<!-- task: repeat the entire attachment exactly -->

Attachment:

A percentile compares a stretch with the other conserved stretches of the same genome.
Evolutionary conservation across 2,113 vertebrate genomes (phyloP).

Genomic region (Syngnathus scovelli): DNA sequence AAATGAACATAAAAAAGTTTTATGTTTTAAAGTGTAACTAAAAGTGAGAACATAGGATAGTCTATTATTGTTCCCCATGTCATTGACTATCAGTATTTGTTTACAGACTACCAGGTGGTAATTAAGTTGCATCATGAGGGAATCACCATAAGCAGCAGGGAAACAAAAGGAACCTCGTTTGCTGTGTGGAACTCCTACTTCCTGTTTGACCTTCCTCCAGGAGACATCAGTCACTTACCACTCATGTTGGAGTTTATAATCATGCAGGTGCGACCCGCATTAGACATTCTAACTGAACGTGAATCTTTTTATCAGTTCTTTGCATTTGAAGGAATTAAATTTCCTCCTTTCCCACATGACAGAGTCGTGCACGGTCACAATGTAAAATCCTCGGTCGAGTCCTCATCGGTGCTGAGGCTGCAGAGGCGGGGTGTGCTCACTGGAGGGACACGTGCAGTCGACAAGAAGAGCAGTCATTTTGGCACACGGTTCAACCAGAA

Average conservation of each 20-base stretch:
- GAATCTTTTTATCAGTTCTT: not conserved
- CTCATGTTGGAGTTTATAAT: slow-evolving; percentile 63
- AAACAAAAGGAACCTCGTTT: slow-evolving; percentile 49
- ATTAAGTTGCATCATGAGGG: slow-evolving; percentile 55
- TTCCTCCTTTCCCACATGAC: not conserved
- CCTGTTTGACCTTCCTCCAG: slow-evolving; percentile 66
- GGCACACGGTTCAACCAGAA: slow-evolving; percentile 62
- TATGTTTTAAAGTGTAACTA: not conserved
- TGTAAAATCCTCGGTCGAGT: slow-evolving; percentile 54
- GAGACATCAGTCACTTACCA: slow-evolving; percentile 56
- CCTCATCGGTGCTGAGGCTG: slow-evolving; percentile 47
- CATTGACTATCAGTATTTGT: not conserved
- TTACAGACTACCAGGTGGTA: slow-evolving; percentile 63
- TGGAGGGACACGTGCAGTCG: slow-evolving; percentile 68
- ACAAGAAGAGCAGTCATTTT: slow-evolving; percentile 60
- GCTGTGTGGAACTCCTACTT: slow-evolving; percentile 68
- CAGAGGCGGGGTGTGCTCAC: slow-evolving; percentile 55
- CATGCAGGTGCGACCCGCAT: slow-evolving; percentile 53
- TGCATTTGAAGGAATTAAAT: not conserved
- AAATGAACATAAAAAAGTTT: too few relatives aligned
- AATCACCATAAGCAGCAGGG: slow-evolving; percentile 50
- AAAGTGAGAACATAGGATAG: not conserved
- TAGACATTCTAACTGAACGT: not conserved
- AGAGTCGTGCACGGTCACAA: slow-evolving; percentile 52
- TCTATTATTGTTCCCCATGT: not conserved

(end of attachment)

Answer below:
A percentile compares a stretch with the other conserved stretches of the same genome.
Evolutionary conservation across 2,113 vertebrate genomes (phyloP).

Genomic region (Syngnathus scovelli): DNA sequence AAATGAACATAAAAAAGTTTTATGTTTTAAAGTGTAACTAAAAGTGAGAACATAGGATAGTCTATTATTGTTCCCCATGTCATTGACTATCAGTATTTGTTTACAGACTACCAGGTGGTAATTAAGTTGCATCATGAGGGAATCACCATAAGCAGCAGGGAAACAAAAGGAACCTCGTTTGCTGTGTGGAACTCCTACTTCCTGTTTGACCTTCCTCCAGGAGACATCAGTCACTTACCACTCATGTTGGAGTTTATAATCATGCAGGTGCGACCCGCATTAGACATTCTAACTGAACGTGAATCTTTTTATCAGTTCTTTGCATTTGAAGGAATTAAATTTCCTCCTTTCCCACATGACAGAGTCGTGCACGGTCACAATGTAAAATCCTCGGTCGAGTCCTCATCGGTGCTGAGGCTGCAGAGGCGGGGTGTGCTCACTGGAGGGACACGTGCAGTCGACAAGAAGAGCAGTCATTTTGGCACACGGTTCAACCAGAA

Average conservation of each 20-base stretch:
- GAATCTTTTTATCAGTTCTT: not conserved
- CTCATGTTGGAGTTTATAAT: slow-evolving; percentile 63
- AAACAAAAGGAACCTCGTTT: slow-evolving; percentile 49
- ATTAAGTTGCATCATGAGGG: slow-evolving; percentile 55
- TTCCTCCTTTCCCACATGAC: not conserved
- CCTGTTTGACCTTCCTCCAG: slow-evolving; percentile 66
- GGCACACGGTTCAACCAGAA: slow-evolving; percentile 62
- TATGTTTTAAAGTGTAACTA: not conserved
- TGTAAAATCCTCGGTCGAGT: slow-evolving; percentile 54
- GAGACATCAGTCACTTACCA: slow-evolving; percentile 56
- CCTCATCGGTGCTGAGGCTG: slow-evolving; percentile 47
- CATTGACTATCAGTATTTGT: not conserved
- TTACAGACTACCAGGTGGTA: slow-evolving; percentile 63
- TGGAGGGACACGTGCAGTCG: slow-evolving; percentile 68
- ACAAGAAGAGCAGTCATTTT: slow-evolving; percentile 60
- GCTGTGTGGAACTCCTACTT: slow-evolving; percentile 68
- CAGAGGCGGGGTGTGCTCAC: slow-evolving; percentile 55
- CATGCAGGTGCGACCCGCAT: slow-evolving; percentile 53
- TGCATTTGAAGGAATTAAAT: not conserved
- AAATGAACATAAAAAAGTTT: too few relatives aligned
- AATCACCATAAGCAGCAGGG: slow-evolving; percentile 50
- AAAGTGAGAACATAGGATAG: not conserved
- TAGACATTCTAACTGAACGT: not conserved
- AGAGTCGTGCACGGTCACAA: slow-evolving; percentile 52
- TCTATTATTGTTCCCCATGT: not conserved